"What is skepticism?" he says. "When someone says, I am skeptical, I say, 'Bullshit. You're fearful. You're gutless.' It takes no guts to say, 'This will never work. It's all bullshit. Not do any homework. Not investigate. Not do anything. Not put effort into it. That's just fear. All you're doing is trying to position yourself as sophisticated."

He continued with the type of life-affirming, hard-to-argue-with pitch that serves as the foundation for his seminars.

"On the other hand, it takes guts to put yourself on the line and to say I'm going to try something and it could fail," he says. "I'm going to put time and energy into this. I'm going to look at my own life. I've got to look at my own life. I've got to stop running around and stop making my life just function, and to actually design it. What is the deepest fear everyone has? That they're not enough. Not rich enough, smart enough, young enough, pretty enough, handsome enough. Everybody knows their fear. The deeper fear is that if I'm not enough I won't have real love, and love is the oxygen of life. The fastest way to deal with things is to make everything else wrong. That's why our society is where it is."

This all makes sense, and it's a line of thinking that is easy to buy into. Robbins's ethos is one of decisiveness, and his charisma and confidence with which he delivers his message is magnetic. At one point in the film, he listens to a woman who is having problems with her "feminine" (Robbins's word) boyfriend. As he does with just about everyone, he traces the problem back to the woman's relationship with her parents. "[Your father] taught you you're his little princess didn't he? ...Motherfucker!" he says, shockingly. (Again, it's hard not to laugh at some of these moments.) He then gets the woman to call her boyfriend on the phone and break up with him on the spot, on speakerphone, in front of thousands of people. As the film's closing credits rolled, an update was given: her and her boyfriend ended up working it out. When I told Robbins that this wasn't very solid evidence that Date With Destiny had solved her problems, he said he wasn't trying to convince me, and that I should interview her. This is fine, and this woman may very well be happy in a way that she wasn't before; but again, it certainly invites skepticism and, again, Robbins will have none of it. His world is unassailable.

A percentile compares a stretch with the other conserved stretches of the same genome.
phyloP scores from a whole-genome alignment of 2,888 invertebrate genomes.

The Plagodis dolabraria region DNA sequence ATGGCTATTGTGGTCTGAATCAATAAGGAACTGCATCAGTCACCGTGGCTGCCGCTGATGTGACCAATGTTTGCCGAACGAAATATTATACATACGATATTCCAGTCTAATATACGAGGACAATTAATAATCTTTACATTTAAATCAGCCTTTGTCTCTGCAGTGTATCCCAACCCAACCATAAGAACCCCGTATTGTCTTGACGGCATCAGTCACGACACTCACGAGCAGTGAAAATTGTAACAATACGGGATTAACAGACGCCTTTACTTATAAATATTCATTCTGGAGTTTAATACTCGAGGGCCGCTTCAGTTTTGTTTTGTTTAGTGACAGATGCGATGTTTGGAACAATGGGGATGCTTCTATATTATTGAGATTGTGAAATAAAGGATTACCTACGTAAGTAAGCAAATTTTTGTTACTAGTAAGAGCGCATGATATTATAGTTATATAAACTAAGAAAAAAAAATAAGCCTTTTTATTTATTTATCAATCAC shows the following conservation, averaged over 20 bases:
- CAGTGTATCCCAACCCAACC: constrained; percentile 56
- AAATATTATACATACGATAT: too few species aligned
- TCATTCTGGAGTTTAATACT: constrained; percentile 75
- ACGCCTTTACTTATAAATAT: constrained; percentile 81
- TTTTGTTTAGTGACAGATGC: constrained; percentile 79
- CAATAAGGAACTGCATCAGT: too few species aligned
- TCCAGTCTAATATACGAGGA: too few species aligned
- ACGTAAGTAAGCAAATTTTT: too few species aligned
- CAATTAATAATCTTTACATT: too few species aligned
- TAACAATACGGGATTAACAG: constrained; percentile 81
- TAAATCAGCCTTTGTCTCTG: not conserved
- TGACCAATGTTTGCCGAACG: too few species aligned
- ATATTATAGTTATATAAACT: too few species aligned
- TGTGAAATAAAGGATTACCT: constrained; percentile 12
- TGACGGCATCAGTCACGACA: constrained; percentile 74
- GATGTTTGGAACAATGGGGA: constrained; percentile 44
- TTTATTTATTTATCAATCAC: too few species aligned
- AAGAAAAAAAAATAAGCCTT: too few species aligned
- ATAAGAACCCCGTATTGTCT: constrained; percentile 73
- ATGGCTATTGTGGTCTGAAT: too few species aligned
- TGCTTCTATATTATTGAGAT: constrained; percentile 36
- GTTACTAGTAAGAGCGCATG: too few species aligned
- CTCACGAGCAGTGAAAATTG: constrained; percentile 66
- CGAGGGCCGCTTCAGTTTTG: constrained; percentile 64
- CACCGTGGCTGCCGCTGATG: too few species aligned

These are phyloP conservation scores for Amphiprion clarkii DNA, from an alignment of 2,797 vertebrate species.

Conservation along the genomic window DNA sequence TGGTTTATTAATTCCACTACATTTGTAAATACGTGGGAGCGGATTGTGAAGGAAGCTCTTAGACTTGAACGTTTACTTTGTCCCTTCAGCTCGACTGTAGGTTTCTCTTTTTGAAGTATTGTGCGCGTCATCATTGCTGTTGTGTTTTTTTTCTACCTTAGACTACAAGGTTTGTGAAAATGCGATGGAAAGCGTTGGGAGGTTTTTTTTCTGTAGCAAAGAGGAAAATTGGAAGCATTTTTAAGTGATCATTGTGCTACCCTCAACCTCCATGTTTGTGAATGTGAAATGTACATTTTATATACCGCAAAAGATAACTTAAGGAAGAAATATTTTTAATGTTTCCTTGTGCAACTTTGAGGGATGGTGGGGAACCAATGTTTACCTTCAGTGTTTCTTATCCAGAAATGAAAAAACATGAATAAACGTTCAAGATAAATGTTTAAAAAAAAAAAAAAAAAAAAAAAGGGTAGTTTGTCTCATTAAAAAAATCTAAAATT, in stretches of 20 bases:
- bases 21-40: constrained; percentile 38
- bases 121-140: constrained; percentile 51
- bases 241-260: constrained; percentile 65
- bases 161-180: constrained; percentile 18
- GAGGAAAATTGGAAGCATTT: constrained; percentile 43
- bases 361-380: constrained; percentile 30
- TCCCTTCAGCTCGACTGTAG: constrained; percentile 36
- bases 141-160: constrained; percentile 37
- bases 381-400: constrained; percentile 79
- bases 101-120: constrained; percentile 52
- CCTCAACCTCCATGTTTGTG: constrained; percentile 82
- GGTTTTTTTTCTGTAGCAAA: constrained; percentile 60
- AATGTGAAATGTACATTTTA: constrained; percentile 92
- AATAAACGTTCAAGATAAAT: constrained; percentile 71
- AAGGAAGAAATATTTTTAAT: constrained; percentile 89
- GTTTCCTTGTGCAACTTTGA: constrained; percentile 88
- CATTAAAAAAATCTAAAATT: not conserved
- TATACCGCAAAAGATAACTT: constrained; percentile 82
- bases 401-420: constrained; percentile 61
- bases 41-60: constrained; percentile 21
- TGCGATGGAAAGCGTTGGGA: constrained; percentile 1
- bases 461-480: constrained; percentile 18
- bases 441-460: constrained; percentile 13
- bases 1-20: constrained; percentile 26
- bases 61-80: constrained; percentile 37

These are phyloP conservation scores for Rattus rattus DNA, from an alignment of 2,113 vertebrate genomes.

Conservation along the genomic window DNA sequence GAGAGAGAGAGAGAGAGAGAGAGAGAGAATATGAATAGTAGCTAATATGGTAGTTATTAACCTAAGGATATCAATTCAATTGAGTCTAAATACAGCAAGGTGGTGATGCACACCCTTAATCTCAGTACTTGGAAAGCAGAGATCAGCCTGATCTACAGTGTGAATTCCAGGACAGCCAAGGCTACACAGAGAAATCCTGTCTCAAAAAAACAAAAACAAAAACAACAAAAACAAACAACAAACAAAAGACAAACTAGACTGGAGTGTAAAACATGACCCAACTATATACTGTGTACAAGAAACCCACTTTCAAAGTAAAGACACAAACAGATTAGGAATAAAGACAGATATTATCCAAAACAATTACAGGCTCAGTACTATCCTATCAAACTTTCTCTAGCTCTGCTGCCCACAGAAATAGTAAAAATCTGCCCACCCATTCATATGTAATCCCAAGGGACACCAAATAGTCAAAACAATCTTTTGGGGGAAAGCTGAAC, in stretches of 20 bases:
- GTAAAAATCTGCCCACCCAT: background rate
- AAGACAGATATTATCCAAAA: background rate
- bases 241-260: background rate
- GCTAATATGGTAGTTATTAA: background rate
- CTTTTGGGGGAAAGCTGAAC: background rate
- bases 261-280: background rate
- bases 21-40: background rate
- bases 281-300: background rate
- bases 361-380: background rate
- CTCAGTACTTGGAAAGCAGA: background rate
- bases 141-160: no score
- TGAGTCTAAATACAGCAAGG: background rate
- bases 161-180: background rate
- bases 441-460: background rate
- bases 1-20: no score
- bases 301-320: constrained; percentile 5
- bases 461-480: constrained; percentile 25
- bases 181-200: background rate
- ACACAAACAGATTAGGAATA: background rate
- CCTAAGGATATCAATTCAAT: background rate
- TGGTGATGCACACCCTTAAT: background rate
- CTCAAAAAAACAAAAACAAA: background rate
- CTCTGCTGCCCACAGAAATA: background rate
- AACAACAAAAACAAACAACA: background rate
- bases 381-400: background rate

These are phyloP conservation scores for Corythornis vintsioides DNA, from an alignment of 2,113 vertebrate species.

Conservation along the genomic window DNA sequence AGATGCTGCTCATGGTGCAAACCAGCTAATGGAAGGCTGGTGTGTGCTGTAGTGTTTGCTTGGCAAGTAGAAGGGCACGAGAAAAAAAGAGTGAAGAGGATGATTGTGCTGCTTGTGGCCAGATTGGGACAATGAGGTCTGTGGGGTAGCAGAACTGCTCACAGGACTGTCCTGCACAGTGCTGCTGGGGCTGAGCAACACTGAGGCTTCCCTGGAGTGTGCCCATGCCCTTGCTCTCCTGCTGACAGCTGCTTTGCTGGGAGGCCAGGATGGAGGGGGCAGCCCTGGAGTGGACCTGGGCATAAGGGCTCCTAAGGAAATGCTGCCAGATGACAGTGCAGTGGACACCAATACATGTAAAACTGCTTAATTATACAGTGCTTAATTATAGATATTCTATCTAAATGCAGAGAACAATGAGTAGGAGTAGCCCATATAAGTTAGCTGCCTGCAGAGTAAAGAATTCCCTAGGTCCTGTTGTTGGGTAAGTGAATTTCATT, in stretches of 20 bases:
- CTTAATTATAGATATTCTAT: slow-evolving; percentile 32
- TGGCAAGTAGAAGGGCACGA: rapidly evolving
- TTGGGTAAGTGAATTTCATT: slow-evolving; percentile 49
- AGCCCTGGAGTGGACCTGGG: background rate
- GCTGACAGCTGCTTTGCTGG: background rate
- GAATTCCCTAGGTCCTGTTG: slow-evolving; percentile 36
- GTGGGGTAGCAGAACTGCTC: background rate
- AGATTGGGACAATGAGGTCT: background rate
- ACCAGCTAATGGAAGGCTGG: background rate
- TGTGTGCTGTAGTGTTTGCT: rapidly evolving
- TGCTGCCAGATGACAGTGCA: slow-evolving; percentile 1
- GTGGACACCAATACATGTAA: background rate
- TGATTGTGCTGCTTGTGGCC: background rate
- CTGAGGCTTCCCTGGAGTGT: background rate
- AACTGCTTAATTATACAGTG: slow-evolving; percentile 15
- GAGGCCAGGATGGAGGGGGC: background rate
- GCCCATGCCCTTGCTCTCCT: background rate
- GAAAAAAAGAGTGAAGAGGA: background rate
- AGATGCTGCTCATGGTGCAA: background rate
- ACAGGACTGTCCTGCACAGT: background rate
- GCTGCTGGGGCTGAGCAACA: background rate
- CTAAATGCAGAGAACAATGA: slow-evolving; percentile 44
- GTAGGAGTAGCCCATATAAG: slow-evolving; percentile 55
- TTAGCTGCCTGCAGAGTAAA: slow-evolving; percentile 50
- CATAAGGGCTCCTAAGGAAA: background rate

More questions than answers

I Am Not Your Guru is fascinating solely by virtue of the look it provides inside the bizarre world of Robbins's seminars. There is loud music. There is screaming, yelling, crying and hugging. There is fist-pumping. One guy was dressed in a full Santa suit. Others brought poster board signs like they were attending a football game. Most incredible of all is the way Robbins commands not only the room, but the very souls of those in it. Whether this is inspirational or terrifying is up to the viewer.

The film also leaves plenty to be desired, though, such as how Robbins built his empire and what happens to these people in the months and years after their "lives are changed." Mostly, what is missing is a critical eye, which is why I Am Not Your Guru should be viewed more as a kind of concert film rather than a documentary. It will be endlessly satisfying for those who already belong to the Cult of Robbins, who have attended his seminars and accept him as their guru. But for that other half of the room at the world premiere in Austin and wherever else the film has been or will be screened, the half that was either laughing or scoffing or raising an eyebrow at this truly jarring subculture of self-help, I Am Not Your Guru offers more questions than answers.